The Impact of Film on Law, Lawyers, and the Legal System
March 31st & April 1st, 2006
University of Maryland School of Law
Over the past ten years there has been an explosion in the number of books published that explore the connection between law and film. During the same period the advent of relatively inexpensive emerging media technologies impacted on the production of new work, especially new documentary work. The relative ease with which films can be made and even marketed today raises interesting questions about the relationship of law to film and filmmaking. The legal academy’s increasing fascination with film is reflected in the growing number of courses dedicated to exploring law in film or making wide-spread use of film in teaching students about law.
Films have always reflected prevailing attitudes about law, lawyers and the legal system. But some legal scholars, like Richard Sherwin, argue that contemporary films, whether feature films, documentaries or docudramas, unduly influence legal culture as well. “Real legal issues and controversies give rise to popular legal representations just as popular legal representations help to inform and shape real legal issues and case outcomes” (Sherwin, 2000). This is particularly true of documentary or nonfiction films. The prominence and availability of documentary films on political issues during the 2004 presidential election raises interesting questions about the impact of film on democratic institutions and democracy in general.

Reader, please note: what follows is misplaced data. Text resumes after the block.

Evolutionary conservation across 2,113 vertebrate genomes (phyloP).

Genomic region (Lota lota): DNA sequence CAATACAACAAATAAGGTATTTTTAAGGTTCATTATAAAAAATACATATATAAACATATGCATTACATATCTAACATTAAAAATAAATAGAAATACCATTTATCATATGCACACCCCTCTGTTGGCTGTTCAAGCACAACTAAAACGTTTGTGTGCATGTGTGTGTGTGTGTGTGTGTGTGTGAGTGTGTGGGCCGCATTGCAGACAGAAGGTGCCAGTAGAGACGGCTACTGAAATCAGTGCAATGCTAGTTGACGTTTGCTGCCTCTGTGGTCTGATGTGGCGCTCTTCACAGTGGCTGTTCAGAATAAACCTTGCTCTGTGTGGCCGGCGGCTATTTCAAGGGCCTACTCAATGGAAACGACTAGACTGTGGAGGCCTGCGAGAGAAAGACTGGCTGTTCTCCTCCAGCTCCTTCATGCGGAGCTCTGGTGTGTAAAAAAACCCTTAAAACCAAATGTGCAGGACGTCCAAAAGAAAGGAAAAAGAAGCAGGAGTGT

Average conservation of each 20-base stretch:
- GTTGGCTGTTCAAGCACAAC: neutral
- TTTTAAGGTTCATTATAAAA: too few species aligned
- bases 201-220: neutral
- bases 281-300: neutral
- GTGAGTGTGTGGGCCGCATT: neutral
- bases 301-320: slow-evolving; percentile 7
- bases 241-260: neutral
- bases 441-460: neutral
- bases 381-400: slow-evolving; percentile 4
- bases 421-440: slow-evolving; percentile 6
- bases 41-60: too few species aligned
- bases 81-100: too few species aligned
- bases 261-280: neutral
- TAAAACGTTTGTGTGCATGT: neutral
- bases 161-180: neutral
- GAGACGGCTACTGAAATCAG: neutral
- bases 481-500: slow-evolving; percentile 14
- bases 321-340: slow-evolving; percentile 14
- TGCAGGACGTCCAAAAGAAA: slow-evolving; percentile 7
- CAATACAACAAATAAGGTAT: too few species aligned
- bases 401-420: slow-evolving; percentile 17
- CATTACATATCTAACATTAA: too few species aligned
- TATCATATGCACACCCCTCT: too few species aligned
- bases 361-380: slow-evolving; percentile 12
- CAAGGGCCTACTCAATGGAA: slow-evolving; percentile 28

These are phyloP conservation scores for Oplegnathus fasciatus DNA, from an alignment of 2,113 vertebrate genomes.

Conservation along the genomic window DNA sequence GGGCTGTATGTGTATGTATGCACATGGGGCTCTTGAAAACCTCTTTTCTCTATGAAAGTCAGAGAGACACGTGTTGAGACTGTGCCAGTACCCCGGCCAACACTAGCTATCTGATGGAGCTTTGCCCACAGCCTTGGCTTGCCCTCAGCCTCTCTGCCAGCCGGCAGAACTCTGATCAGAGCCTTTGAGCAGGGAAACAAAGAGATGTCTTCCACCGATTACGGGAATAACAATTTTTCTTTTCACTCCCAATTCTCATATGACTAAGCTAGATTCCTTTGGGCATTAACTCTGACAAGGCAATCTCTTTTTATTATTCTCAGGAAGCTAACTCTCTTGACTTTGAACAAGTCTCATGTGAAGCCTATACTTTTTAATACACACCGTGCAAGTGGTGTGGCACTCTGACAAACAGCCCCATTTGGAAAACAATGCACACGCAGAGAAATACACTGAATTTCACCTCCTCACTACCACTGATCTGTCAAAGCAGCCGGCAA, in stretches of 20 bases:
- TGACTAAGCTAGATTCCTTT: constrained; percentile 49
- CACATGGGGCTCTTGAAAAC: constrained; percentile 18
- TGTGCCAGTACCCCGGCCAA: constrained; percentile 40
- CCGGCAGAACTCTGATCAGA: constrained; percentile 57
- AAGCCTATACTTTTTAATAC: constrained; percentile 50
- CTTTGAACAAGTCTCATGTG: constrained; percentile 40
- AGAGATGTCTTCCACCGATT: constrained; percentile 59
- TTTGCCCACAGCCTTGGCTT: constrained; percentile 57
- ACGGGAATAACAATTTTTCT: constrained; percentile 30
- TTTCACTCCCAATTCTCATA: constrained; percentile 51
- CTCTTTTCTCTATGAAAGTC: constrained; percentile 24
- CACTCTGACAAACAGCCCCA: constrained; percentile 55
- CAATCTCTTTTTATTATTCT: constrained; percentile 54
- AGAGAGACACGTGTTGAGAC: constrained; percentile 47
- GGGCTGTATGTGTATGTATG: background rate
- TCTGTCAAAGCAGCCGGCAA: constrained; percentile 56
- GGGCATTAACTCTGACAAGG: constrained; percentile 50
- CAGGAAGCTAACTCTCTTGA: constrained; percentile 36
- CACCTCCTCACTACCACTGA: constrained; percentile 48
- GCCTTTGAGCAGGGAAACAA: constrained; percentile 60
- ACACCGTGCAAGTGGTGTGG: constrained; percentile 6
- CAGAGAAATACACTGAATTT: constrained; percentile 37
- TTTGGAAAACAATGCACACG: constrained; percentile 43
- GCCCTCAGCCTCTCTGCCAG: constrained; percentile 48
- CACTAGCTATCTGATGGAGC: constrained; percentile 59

During this day and a half symposium law professors, filmmakers, film critics and film industry officials will discuss some of these questions and explore other issues related to the impact of film on law, lawyers and the legal system.